During the pandemic, GoodRx spun up an additional array of features, including a telehealth marketplace, a listing of COVID-19 testing sites, and later a list of vaccination sites around the country. The company says its website gets approximately 20 million monthly visits. A former journalist, Goetz has hired a 50-person editorial team to build out content on the site. He think there’s an opportunity to provide better health information than what’s already available from places like WebMD, Mayo Clinic, and Healthline, by offering people definitive answers about their health questions based on published medical research.

[Image: courtesy of GoodRx]
“Those are first generation—it was the ’90s when those sites were created,” he says. “They have so much content that it’s hard to find the answer that you want.”

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He also notes these sites live and die by their placement in Google search results. While Google’s algorithm “can be very complicated,” he insinuates that its goal is actually quite simple: “to reward the best content.” 

GoodRx Health aims to do that by answering specific questions and providing tiers of answers depending on how deep the reader wants to go on the subject. It also summarizes the existing research on a topic and rates the available research on how thorough it is. For example, its answer to whether diabetes is curable is: no, but it may be reversible.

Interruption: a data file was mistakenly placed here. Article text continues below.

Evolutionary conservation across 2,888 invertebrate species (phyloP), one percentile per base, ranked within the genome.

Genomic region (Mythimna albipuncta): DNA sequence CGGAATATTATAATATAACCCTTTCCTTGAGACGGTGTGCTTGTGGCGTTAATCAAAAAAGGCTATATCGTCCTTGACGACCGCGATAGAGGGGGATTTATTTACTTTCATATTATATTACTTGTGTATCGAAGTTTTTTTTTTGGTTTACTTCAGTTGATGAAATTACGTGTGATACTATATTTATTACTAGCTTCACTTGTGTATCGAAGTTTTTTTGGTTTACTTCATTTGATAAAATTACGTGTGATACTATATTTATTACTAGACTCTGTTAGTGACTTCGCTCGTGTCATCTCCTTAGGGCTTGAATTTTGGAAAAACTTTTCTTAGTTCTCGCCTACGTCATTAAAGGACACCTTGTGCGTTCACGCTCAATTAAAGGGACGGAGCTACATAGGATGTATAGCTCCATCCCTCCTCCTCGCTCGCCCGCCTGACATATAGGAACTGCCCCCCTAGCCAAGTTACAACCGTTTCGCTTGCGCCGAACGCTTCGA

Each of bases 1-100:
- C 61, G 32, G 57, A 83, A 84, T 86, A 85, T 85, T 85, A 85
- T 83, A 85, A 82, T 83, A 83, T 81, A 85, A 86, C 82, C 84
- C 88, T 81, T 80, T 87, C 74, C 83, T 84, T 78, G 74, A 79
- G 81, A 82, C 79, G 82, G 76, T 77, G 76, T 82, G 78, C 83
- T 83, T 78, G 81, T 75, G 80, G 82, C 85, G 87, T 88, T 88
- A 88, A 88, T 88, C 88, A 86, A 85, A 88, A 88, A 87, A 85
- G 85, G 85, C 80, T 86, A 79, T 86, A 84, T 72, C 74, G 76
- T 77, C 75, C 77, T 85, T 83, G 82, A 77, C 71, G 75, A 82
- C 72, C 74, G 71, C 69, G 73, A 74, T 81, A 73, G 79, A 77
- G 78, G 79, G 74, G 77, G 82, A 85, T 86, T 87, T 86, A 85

For any answer it gives, the site will list which other medical entities agree with it. In addition to common health questions, the site will proactively debunk health myths and answer questions about the latest wellness trends. GoodRx Health also hopes that it can use this platform to connect patients with clinical trials and drug-assistance programs (a feature that would also bolster its ad revenue business).

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[Image: courtesy of GoodRx]
How different people will find this offering from what currently exists is up for debate. Healthline, which was indeed founded in the 1990s, garners more than 300 million monthly visits, according to data from SimilarWeb. That means a lot of catching up for GoodRx.